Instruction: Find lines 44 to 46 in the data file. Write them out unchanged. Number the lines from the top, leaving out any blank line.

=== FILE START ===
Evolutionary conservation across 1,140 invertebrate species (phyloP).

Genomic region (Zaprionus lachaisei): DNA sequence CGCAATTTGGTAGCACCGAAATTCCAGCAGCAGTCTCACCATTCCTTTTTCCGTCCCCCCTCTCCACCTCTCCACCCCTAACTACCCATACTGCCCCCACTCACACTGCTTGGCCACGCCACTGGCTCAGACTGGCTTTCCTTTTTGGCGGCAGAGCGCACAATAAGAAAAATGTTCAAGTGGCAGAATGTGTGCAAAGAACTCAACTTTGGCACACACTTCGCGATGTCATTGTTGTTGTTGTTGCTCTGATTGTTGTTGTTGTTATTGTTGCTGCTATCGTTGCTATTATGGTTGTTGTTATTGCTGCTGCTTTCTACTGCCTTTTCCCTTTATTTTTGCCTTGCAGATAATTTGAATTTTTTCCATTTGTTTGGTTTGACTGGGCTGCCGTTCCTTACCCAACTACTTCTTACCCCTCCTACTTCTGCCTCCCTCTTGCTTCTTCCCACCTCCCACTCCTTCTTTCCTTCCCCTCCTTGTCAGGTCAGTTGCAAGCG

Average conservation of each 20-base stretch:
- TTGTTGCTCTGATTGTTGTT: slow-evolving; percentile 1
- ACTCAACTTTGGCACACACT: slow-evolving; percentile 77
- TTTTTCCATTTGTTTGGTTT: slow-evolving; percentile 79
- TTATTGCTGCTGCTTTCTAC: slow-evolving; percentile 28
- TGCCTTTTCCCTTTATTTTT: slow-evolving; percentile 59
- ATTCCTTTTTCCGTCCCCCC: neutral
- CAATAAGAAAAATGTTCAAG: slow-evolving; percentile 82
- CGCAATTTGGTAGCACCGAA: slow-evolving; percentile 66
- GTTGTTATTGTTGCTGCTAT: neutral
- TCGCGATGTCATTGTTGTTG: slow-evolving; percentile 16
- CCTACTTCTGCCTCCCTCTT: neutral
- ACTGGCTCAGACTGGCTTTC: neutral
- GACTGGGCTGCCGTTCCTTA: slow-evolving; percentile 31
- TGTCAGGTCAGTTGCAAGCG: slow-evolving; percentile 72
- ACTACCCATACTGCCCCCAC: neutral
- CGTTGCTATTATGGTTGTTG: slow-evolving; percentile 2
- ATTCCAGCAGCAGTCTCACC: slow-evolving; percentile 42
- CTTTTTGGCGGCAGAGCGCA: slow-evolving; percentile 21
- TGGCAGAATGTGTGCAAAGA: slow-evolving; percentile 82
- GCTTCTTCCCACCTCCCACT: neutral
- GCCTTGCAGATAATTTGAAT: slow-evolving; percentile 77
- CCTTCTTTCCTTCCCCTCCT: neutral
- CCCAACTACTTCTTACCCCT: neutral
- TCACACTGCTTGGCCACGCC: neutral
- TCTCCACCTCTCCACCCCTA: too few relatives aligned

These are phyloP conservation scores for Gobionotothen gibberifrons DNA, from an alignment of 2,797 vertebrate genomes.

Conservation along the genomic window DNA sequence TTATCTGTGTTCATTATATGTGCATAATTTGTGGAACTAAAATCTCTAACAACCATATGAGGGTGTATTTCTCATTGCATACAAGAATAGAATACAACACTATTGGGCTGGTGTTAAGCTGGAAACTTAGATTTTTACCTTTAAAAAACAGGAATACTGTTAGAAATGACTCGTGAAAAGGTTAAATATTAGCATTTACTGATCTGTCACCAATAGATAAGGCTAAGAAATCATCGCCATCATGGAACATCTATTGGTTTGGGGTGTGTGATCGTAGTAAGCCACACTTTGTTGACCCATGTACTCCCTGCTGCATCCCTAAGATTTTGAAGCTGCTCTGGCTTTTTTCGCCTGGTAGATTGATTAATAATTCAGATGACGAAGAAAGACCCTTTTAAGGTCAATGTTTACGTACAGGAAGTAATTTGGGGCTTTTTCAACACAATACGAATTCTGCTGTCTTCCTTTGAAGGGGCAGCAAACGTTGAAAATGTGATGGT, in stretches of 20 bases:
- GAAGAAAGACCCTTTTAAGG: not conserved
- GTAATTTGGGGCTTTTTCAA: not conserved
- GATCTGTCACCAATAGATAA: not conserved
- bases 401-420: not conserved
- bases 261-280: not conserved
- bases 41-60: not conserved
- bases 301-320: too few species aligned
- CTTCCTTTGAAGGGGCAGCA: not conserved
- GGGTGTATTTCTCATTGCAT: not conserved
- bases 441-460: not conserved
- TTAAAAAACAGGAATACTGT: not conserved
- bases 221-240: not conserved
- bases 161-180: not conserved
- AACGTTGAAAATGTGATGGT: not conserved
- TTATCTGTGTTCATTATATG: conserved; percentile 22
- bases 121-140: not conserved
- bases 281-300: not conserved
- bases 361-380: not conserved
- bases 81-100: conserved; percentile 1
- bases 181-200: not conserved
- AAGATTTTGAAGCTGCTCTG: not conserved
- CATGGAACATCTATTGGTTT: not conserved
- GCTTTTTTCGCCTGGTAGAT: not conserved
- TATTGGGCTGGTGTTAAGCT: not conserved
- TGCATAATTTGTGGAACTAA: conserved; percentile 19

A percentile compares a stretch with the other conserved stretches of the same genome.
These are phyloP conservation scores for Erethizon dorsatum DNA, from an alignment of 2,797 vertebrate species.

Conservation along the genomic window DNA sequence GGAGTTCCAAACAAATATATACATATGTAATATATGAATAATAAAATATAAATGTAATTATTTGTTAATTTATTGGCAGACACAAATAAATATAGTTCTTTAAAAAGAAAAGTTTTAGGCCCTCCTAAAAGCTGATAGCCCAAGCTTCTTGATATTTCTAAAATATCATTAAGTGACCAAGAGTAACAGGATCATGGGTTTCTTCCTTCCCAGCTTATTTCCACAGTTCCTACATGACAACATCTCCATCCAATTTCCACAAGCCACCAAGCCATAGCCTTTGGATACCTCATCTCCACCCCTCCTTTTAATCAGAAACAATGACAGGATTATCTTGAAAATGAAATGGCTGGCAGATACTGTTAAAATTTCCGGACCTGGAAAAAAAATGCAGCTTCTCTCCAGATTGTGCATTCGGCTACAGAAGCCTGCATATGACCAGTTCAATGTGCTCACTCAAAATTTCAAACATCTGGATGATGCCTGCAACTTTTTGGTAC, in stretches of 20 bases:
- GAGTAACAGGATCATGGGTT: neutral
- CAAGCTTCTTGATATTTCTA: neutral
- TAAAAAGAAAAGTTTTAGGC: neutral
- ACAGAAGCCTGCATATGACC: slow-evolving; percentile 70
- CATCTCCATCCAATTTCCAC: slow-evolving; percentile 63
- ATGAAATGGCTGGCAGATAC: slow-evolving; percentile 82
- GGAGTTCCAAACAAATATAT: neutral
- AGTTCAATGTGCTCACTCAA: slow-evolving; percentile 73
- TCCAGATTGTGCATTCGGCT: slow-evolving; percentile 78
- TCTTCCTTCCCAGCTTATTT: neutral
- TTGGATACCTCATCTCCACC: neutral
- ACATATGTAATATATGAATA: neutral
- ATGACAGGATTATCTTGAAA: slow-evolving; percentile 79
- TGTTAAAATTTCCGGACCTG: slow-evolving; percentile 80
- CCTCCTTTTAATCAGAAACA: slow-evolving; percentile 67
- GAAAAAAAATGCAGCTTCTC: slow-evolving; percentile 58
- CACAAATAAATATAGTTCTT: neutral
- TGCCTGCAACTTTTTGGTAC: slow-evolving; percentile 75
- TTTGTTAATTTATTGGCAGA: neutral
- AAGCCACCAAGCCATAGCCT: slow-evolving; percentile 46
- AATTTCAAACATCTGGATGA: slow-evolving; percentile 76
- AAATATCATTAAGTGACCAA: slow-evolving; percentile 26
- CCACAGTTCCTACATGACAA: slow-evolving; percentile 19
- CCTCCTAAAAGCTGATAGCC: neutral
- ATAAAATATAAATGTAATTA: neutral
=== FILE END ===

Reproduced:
- AACGTTGAAAATGTGATGGT: not conserved
- TTATCTGTGTTCATTATATG: conserved; percentile 22
- bases 121-140: not conserved